SAN FRANCISCO — — Doctors may not discriminate against gays and lesbians in medical treatment, even if the procedures being sought conflict with physicians’ religious beliefs, the California Supreme Court decided today.
In the second, major gay-rights victory this year, the state high court said religious physicians must obey a state law that bars businesses from discriminating on the basis of sexual orientation.
“The 1st Amendment’s right to the free exercise of religion does not exempt defendant physicians here from conforming their conduct to the . . . antidiscrimination requirements,” Justice Joyce L. Kennard wrote for the court.
The decision stemmed from a lawsuit filed by Guadalupe T. Benitez, an Oceanside lesbian who lives with her partner and wanted to become pregnant with donated sperm.
Benitez contended that Dr. Christine Brody, an obstetrician and gynecologist at the North Coast Women’s Care Medical Group in Vista, told her that her religious views prevented her from performing an intrauterine insemination on a lesbian.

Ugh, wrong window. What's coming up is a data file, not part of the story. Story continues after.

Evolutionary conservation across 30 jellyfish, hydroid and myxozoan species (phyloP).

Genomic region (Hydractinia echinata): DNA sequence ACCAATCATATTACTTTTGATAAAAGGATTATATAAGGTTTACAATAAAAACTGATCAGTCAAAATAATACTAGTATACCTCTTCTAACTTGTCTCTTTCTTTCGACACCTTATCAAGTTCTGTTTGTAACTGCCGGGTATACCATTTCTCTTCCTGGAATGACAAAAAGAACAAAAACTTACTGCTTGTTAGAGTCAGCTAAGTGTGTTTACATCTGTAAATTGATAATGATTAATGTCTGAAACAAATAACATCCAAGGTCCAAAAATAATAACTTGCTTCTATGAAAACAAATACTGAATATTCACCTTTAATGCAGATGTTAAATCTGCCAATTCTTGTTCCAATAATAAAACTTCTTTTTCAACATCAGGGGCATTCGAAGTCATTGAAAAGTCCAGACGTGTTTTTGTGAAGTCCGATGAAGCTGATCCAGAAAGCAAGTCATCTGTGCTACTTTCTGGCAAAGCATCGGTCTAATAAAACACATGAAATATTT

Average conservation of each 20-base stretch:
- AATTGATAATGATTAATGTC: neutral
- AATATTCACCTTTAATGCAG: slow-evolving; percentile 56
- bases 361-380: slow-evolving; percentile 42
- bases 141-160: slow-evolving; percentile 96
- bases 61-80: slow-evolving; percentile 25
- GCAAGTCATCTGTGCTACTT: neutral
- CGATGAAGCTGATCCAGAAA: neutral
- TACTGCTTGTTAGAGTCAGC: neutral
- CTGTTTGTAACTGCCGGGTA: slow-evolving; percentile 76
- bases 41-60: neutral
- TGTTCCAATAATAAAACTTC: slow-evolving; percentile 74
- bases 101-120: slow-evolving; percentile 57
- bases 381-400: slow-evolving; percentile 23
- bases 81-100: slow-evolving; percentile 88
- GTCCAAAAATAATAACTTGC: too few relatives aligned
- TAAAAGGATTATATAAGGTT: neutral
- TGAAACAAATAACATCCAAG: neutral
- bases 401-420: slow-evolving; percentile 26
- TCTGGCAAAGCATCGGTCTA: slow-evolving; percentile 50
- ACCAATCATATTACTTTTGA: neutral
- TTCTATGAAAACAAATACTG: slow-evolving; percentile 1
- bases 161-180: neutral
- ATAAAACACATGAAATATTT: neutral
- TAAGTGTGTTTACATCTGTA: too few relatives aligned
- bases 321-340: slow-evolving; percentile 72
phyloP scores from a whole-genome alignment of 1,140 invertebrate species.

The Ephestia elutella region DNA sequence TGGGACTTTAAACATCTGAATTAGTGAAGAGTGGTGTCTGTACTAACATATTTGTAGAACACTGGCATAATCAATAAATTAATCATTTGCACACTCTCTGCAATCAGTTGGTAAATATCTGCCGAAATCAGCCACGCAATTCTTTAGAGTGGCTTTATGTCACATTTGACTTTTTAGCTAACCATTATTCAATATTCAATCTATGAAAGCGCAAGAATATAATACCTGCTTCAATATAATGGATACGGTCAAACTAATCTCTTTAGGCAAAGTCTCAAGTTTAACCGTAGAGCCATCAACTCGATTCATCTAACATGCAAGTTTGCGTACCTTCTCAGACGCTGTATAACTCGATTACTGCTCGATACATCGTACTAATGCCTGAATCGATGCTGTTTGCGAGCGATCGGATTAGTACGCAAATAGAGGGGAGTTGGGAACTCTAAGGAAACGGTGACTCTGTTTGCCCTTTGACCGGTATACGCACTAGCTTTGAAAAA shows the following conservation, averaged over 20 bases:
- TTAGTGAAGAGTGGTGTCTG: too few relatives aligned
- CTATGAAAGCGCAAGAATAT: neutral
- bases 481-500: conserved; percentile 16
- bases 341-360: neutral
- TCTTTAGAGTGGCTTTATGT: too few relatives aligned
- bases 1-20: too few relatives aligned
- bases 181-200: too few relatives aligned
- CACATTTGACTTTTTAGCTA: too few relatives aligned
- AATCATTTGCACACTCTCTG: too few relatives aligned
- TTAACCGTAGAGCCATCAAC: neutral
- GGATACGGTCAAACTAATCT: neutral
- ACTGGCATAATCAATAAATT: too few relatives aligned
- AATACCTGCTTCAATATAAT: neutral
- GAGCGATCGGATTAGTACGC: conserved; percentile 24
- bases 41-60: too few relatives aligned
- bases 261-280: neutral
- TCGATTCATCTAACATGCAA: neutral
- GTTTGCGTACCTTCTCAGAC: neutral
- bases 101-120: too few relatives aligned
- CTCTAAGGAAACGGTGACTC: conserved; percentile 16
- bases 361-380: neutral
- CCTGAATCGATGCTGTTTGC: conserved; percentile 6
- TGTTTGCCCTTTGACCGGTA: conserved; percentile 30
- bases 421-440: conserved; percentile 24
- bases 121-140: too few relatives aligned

Another physician at the clinic, Dr. Douglas Fenton, later told Benitez that the staff was uncomfortable helping her conceive a child and advised her to find another doctor outside the medical group, Benitez said.
The doctors denied the allegations. Brody said she would not perform the procedure on any unmarried woman, heterosexual or homosexual.
Justice Marvin Baxter, in a separate concurring opinion, said doctors can avoid liability by referring patients who want procedures that conflict with their religion to other physicians in the practice.